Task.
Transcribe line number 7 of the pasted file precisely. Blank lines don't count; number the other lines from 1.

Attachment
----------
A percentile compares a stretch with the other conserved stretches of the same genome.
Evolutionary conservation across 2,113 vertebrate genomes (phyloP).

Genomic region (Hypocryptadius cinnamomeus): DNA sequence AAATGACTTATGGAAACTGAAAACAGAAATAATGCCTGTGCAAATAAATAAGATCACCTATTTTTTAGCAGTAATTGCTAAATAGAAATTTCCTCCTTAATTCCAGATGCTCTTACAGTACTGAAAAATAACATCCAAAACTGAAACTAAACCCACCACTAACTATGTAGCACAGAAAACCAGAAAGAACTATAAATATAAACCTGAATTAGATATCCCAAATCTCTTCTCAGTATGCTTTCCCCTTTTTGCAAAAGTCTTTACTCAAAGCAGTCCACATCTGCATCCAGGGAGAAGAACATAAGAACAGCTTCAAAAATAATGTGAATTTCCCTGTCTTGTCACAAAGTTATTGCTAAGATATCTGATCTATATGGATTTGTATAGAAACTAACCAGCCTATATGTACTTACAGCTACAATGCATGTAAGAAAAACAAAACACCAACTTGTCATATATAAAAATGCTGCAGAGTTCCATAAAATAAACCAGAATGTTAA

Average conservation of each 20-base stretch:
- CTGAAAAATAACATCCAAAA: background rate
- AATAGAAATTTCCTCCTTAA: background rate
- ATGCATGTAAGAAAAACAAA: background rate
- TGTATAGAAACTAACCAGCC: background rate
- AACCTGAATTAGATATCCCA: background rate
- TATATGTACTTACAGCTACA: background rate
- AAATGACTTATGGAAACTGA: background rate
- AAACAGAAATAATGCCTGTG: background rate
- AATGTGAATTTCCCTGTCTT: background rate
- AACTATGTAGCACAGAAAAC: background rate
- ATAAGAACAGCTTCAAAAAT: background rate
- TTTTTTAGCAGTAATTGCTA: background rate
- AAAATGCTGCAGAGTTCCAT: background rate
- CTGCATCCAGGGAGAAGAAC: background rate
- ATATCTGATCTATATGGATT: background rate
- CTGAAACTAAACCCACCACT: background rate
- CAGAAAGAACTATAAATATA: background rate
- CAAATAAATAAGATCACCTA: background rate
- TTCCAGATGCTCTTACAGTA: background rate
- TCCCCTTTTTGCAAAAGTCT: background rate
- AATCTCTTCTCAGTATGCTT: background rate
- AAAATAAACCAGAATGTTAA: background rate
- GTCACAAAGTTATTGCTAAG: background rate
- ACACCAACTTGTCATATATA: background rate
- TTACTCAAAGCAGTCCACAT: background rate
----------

- ATGCATGTAAGAAAAACAAA: background rate